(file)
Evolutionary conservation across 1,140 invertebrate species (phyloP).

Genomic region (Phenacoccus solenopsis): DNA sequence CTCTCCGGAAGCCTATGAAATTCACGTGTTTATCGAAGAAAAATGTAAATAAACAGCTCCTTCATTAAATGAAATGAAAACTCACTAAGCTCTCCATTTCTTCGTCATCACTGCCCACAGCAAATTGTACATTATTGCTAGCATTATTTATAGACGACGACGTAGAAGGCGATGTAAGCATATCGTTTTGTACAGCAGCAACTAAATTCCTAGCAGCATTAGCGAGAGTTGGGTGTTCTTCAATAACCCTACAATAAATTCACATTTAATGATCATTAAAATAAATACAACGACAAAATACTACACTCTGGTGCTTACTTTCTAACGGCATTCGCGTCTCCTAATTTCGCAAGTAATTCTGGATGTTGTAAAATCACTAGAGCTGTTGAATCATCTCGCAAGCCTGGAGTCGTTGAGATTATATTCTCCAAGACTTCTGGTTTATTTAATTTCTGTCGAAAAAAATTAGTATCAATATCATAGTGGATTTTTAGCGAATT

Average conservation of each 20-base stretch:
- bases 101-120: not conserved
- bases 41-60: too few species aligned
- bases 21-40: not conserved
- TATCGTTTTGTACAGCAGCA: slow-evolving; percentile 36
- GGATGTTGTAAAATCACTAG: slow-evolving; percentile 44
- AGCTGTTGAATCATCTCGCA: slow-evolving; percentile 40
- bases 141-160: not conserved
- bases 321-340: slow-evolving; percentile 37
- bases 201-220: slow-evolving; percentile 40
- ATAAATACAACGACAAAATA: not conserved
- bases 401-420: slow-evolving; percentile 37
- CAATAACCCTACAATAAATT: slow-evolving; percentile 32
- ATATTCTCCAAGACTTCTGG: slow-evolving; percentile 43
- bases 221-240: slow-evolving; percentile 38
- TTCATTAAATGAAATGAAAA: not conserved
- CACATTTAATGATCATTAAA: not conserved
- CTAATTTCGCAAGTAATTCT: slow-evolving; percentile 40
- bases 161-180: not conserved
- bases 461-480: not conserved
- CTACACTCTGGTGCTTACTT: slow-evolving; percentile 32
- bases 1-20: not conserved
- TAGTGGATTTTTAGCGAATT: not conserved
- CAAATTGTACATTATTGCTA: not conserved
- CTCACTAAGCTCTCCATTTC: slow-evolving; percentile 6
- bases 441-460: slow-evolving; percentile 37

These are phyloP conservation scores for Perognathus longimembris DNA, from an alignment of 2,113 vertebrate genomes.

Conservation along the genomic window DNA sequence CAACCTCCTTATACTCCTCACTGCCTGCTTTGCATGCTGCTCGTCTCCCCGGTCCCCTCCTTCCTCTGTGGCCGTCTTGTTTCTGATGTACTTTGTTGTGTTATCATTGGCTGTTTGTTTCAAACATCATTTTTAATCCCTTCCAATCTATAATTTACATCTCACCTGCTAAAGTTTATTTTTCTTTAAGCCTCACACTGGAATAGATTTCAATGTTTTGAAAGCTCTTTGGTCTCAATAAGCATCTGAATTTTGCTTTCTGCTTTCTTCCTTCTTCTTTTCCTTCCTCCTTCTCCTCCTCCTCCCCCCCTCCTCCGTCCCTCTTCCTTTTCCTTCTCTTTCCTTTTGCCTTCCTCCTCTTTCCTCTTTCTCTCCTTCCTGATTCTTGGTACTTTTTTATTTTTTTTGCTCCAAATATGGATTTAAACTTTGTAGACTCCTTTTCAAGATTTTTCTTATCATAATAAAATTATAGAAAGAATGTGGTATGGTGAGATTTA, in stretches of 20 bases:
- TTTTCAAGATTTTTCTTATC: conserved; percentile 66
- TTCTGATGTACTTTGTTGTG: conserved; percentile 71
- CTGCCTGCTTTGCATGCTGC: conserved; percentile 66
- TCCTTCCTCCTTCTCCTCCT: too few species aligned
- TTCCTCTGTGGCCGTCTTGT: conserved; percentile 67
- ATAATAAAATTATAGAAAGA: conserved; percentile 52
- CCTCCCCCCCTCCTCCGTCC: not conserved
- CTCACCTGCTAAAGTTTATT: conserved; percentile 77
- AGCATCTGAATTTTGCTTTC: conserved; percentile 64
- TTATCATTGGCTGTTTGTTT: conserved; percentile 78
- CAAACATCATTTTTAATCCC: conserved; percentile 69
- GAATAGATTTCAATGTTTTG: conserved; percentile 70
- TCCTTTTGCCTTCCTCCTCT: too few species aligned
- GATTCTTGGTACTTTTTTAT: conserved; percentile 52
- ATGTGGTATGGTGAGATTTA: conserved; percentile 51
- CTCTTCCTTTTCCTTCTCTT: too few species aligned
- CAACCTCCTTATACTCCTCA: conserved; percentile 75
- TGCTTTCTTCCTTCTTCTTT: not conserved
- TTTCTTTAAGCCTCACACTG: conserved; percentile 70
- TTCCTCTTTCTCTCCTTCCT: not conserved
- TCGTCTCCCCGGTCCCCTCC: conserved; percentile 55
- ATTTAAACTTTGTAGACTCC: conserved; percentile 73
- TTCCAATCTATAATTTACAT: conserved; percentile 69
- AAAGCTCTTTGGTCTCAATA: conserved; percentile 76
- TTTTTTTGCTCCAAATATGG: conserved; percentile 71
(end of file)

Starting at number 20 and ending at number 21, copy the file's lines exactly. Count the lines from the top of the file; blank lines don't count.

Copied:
- CTAATTTCGCAAGTAATTCT: slow-evolving; percentile 40
- bases 161-180: not conserved